Historically, Italy has given a lot to the art of filmmaking and Americans have always been fascinated by “Cinema Italiano” and by Italian films finding it and its craftsmanship unique and inspiring. Of course, the Academy has also been very receptive to the films produced in Italy and indeed, as of 2014, Italy is the country that has won more Oscars for best foreign film than any other, a total of 11 Academy awards for best picture and 3 honorary awards.
Let’s see in detail which films, their directors and the year they won.
- Sciuscià (“Shoeshine,” 1947), by Vittorio De Sica
- Ladri di Biciclette (“The Bycicle Thieves,” 1949), by Vittorio De Sica
- Le Mura di Malapaga (“The Walls of Malapaga,” 1950), by René Clément
Best Foreign Movie Awards
- La Strada (1957), by Federico Fellini
- Le Notti di Cabiria (“The Nights of Cabiria,” 1958), by Federico Fellini
- 8 1/2 (1963), by Federico Fellini
- Ieri, Oggi e Domani (“Yesterday, Today and Tomorrow,” 1965), by Vittorio De Sica
- Il Giardino dei Finzi-Contini (“The Garden of the Finzi-Contini,” 1970), by Vittorio De Sica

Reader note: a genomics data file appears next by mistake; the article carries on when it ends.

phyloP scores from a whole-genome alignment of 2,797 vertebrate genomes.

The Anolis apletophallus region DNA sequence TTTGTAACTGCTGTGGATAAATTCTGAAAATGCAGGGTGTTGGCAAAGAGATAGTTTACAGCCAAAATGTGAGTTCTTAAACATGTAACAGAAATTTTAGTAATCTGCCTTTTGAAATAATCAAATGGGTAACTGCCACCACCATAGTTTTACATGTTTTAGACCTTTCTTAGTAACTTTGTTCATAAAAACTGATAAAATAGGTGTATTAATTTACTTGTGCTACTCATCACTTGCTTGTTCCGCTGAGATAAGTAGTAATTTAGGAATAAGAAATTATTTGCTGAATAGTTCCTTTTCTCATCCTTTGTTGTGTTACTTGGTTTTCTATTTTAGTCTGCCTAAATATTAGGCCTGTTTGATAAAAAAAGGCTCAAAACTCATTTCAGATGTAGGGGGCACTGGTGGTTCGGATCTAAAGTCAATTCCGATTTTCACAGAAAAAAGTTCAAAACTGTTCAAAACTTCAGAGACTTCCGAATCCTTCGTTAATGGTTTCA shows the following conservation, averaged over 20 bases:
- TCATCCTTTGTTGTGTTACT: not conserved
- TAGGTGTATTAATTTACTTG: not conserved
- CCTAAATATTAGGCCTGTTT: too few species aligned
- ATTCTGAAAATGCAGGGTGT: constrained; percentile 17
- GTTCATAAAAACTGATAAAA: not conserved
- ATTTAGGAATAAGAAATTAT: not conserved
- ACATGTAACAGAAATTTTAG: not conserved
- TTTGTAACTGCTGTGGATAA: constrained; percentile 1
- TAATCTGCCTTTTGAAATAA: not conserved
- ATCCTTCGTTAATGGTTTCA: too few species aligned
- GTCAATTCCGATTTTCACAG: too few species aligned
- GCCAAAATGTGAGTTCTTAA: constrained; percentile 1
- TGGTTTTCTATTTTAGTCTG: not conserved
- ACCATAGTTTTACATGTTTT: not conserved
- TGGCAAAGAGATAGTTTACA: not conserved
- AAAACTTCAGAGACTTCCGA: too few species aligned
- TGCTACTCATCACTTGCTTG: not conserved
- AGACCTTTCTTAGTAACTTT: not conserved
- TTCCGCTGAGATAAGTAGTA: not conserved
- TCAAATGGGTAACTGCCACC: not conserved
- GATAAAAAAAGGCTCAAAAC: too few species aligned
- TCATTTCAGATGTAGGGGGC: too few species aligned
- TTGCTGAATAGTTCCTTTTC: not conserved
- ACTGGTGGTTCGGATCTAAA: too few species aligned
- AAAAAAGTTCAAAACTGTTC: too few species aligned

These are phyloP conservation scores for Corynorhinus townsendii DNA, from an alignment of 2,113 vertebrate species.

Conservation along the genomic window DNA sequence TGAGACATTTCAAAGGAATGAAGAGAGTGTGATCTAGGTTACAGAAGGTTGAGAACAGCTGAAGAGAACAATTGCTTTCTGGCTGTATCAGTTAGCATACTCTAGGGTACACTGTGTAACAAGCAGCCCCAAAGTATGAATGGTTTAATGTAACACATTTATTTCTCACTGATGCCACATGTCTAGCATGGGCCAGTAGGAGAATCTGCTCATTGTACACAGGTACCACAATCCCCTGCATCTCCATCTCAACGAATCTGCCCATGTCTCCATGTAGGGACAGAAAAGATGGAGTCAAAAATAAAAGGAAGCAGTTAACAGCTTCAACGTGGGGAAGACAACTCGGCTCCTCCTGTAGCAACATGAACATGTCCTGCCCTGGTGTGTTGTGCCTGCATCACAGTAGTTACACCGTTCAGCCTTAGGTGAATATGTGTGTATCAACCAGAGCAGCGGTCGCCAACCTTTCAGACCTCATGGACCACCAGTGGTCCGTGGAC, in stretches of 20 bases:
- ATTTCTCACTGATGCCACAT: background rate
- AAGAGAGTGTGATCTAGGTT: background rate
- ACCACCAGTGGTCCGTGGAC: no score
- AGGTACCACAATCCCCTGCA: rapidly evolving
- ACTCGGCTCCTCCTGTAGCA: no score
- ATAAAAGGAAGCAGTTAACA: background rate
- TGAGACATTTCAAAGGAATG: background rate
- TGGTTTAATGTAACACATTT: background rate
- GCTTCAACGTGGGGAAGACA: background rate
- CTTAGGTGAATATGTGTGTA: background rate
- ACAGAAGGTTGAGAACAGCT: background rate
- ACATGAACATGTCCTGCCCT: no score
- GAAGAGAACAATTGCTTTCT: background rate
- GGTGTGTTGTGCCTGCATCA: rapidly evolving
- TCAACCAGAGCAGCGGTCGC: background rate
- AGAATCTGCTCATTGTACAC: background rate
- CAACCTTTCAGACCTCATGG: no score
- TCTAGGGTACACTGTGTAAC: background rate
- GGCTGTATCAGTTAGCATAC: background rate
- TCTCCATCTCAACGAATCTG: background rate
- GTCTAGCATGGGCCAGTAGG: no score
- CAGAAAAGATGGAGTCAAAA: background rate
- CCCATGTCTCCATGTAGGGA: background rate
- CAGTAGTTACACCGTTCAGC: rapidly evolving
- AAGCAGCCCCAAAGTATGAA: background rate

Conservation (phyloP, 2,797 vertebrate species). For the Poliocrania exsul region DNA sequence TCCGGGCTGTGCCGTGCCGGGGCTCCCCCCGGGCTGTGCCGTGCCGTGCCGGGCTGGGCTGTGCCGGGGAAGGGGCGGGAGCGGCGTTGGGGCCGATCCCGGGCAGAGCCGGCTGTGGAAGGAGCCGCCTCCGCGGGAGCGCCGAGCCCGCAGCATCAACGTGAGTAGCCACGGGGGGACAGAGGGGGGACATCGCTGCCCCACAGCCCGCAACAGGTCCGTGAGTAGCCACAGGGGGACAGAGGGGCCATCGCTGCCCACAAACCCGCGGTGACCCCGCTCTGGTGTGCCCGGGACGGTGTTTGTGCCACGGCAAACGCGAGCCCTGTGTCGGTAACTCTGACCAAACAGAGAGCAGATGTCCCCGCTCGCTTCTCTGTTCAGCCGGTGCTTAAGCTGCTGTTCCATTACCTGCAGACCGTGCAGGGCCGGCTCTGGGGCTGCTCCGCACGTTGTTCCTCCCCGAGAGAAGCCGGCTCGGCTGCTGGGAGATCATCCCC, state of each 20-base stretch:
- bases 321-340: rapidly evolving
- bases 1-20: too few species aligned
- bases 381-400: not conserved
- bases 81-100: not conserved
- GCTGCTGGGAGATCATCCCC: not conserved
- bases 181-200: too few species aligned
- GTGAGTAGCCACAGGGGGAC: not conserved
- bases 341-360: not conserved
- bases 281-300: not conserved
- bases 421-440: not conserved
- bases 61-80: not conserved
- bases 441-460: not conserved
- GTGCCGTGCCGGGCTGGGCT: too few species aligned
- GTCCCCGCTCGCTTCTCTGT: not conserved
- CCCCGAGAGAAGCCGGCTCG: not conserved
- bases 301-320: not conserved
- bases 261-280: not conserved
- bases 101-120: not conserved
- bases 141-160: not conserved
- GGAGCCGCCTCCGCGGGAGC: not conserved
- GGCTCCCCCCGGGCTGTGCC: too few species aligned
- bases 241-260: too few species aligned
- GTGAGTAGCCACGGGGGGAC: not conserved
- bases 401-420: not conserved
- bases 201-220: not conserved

- Indagine su un Cittadino al di Sopra di Ogni Sospetto (“Investigation of a Citizen above Suspicion,” 1971), by Elio Petri
- Amarcord (1974) by Federico Fellini
- Nuovo Cinema Paradiso (“Cinema Paradiso,” 1989), by Giuseppe Tornatore
- Mediterraneo (1998), by Gabriele Salvatores
- La Vita è Bella (“Life is Beautiful,” 1999), by Roberto Benigni
- La Grande Bellezza (“The Great Beauty,” 2014), by Paolo Sorrentino
In 1974 Federico Fellini broke the record of 4 Oscars with “Amarcord”, becoming the world’s record holder in number of Oscar won along with John Ford. Many consider De Sica’s honorary awards as regular Oscars, which would give him a total of 4 statuettes, too.
La Vita è Bella brought home three Academy awards, for best actor, best music and one for the best foreign movie. Benigni’s acceptance speech – during which he walked on theater seats and kissed Sophia Loren – is still considered to this day one of the liveliest in the Academy’s history. It is just one more example of how Italian passion and talent have captivated Hollywood.
Check out our article on Italians who won an Oscar for more on this topic!
Italian neorealist films are great timeless movies. I watch them over and over again!